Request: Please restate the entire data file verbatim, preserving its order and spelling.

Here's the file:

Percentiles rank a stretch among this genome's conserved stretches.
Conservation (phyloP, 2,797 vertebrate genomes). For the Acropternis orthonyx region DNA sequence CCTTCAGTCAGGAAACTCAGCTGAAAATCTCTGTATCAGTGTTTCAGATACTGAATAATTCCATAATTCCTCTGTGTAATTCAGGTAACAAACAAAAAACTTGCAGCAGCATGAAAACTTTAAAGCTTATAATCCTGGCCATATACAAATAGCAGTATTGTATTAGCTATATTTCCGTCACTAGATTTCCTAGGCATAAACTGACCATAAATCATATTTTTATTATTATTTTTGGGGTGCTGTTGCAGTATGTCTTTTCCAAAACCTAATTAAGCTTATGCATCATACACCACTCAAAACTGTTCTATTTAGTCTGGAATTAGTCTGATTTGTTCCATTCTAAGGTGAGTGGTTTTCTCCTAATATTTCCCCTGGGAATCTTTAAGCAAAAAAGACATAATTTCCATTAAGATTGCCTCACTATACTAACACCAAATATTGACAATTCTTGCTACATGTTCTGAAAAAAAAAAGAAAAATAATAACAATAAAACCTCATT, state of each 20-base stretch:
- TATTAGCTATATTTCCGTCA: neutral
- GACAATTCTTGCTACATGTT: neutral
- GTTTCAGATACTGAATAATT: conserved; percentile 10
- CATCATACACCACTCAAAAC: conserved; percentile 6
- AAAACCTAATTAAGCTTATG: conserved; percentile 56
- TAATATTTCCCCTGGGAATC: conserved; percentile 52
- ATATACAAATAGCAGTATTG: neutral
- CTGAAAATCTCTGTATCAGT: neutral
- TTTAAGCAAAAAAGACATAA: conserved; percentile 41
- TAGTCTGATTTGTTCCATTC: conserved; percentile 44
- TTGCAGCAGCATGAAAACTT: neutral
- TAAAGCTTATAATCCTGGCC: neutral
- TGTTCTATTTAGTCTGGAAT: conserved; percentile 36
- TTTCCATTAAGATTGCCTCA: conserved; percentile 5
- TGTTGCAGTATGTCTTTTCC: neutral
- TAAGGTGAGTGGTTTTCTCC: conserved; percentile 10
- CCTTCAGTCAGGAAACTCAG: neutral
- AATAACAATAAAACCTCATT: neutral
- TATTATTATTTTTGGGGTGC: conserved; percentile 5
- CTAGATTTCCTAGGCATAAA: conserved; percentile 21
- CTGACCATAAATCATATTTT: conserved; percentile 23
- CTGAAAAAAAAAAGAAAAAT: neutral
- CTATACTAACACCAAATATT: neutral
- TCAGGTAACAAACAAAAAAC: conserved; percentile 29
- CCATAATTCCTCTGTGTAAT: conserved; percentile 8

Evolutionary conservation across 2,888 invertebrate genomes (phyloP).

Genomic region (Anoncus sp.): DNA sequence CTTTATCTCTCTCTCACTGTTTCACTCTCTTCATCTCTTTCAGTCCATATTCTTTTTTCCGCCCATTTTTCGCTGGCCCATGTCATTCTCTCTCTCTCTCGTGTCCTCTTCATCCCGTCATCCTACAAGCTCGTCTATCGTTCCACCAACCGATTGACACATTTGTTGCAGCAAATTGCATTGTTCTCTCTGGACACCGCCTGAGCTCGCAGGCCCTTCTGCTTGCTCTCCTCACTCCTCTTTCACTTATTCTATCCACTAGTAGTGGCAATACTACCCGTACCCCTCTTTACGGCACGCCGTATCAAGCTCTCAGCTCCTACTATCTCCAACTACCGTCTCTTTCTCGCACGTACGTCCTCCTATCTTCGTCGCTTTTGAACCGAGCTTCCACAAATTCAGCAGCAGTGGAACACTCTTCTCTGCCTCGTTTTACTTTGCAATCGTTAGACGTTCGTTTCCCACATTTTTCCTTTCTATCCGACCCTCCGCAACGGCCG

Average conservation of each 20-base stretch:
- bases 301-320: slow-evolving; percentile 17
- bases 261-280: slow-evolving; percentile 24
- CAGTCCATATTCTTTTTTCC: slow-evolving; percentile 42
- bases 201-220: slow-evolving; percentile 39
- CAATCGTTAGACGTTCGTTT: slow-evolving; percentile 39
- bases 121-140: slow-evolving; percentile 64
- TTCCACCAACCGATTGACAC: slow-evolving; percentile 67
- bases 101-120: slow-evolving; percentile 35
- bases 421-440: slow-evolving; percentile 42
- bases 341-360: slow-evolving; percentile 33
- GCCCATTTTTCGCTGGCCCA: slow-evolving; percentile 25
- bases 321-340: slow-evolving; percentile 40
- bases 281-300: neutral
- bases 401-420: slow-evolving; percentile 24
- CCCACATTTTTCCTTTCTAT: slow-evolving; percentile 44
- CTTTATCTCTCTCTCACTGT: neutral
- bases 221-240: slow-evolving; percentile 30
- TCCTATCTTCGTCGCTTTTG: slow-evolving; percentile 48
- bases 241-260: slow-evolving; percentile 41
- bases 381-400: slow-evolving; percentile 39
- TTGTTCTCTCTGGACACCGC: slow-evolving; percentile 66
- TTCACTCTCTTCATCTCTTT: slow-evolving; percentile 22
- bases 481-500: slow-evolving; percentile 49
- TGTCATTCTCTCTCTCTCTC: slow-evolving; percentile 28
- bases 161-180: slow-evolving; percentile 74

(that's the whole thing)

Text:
Percentiles rank a stretch among this genome's conserved stretches.
Conservation (phyloP, 2,797 vertebrate genomes). For the Acropternis orthonyx region DNA sequence CCTTCAGTCAGGAAACTCAGCTGAAAATCTCTGTATCAGTGTTTCAGATACTGAATAATTCCATAATTCCTCTGTGTAATTCAGGTAACAAACAAAAAACTTGCAGCAGCATGAAAACTTTAAAGCTTATAATCCTGGCCATATACAAATAGCAGTATTGTATTAGCTATATTTCCGTCACTAGATTTCCTAGGCATAAACTGACCATAAATCATATTTTTATTATTATTTTTGGGGTGCTGTTGCAGTATGTCTTTTCCAAAACCTAATTAAGCTTATGCATCATACACCACTCAAAACTGTTCTATTTAGTCTGGAATTAGTCTGATTTGTTCCATTCTAAGGTGAGTGGTTTTCTCCTAATATTTCCCCTGGGAATCTTTAAGCAAAAAAGACATAATTTCCATTAAGATTGCCTCACTATACTAACACCAAATATTGACAATTCTTGCTACATGTTCTGAAAAAAAAAAGAAAAATAATAACAATAAAACCTCATT, state of each 20-base stretch:
- TATTAGCTATATTTCCGTCA: neutral
- GACAATTCTTGCTACATGTT: neutral
- GTTTCAGATACTGAATAATT: conserved; percentile 10
- CATCATACACCACTCAAAAC: conserved; percentile 6
- AAAACCTAATTAAGCTTATG: conserved; percentile 56
- TAATATTTCCCCTGGGAATC: conserved; percentile 52
- ATATACAAATAGCAGTATTG: neutral
- CTGAAAATCTCTGTATCAGT: neutral
- TTTAAGCAAAAAAGACATAA: conserved; percentile 41
- TAGTCTGATTTGTTCCATTC: conserved; percentile 44
- TTGCAGCAGCATGAAAACTT: neutral
- TAAAGCTTATAATCCTGGCC: neutral
- TGTTCTATTTAGTCTGGAAT: conserved; percentile 36
- TTTCCATTAAGATTGCCTCA: conserved; percentile 5
- TGTTGCAGTATGTCTTTTCC: neutral
- TAAGGTGAGTGGTTTTCTCC: conserved; percentile 10
- CCTTCAGTCAGGAAACTCAG: neutral
- AATAACAATAAAACCTCATT: neutral
- TATTATTATTTTTGGGGTGC: conserved; percentile 5
- CTAGATTTCCTAGGCATAAA: conserved; percentile 21
- CTGACCATAAATCATATTTT: conserved; percentile 23
- CTGAAAAAAAAAAGAAAAAT: neutral
- CTATACTAACACCAAATATT: neutral
- TCAGGTAACAAACAAAAAAC: conserved; percentile 29
- CCATAATTCCTCTGTGTAAT: conserved; percentile 8

Evolutionary conservation across 2,888 invertebrate genomes (phyloP).

Genomic region (Anoncus sp.): DNA sequence CTTTATCTCTCTCTCACTGTTTCACTCTCTTCATCTCTTTCAGTCCATATTCTTTTTTCCGCCCATTTTTCGCTGGCCCATGTCATTCTCTCTCTCTCTCGTGTCCTCTTCATCCCGTCATCCTACAAGCTCGTCTATCGTTCCACCAACCGATTGACACATTTGTTGCAGCAAATTGCATTGTTCTCTCTGGACACCGCCTGAGCTCGCAGGCCCTTCTGCTTGCTCTCCTCACTCCTCTTTCACTTATTCTATCCACTAGTAGTGGCAATACTACCCGTACCCCTCTTTACGGCACGCCGTATCAAGCTCTCAGCTCCTACTATCTCCAACTACCGTCTCTTTCTCGCACGTACGTCCTCCTATCTTCGTCGCTTTTGAACCGAGCTTCCACAAATTCAGCAGCAGTGGAACACTCTTCTCTGCCTCGTTTTACTTTGCAATCGTTAGACGTTCGTTTCCCACATTTTTCCTTTCTATCCGACCCTCCGCAACGGCCG

Average conservation of each 20-base stretch:
- bases 301-320: slow-evolving; percentile 17
- bases 261-280: slow-evolving; percentile 24
- CAGTCCATATTCTTTTTTCC: slow-evolving; percentile 42
- bases 201-220: slow-evolving; percentile 39
- CAATCGTTAGACGTTCGTTT: slow-evolving; percentile 39
- bases 121-140: slow-evolving; percentile 64
- TTCCACCAACCGATTGACAC: slow-evolving; percentile 67
- bases 101-120: slow-evolving; percentile 35
- bases 421-440: slow-evolving; percentile 42
- bases 341-360: slow-evolving; percentile 33
- GCCCATTTTTCGCTGGCCCA: slow-evolving; percentile 25
- bases 321-340: slow-evolving; percentile 40
- bases 281-300: neutral
- bases 401-420: slow-evolving; percentile 24
- CCCACATTTTTCCTTTCTAT: slow-evolving; percentile 44
- CTTTATCTCTCTCTCACTGT: neutral
- bases 221-240: slow-evolving; percentile 30
- TCCTATCTTCGTCGCTTTTG: slow-evolving; percentile 48
- bases 241-260: slow-evolving; percentile 41
- bases 381-400: slow-evolving; percentile 39
- TTGTTCTCTCTGGACACCGC: slow-evolving; percentile 66
- TTCACTCTCTTCATCTCTTT: slow-evolving; percentile 22
- bases 481-500: slow-evolving; percentile 49
- TGTCATTCTCTCTCTCTCTC: slow-evolving; percentile 28
- bases 161-180: slow-evolving; percentile 74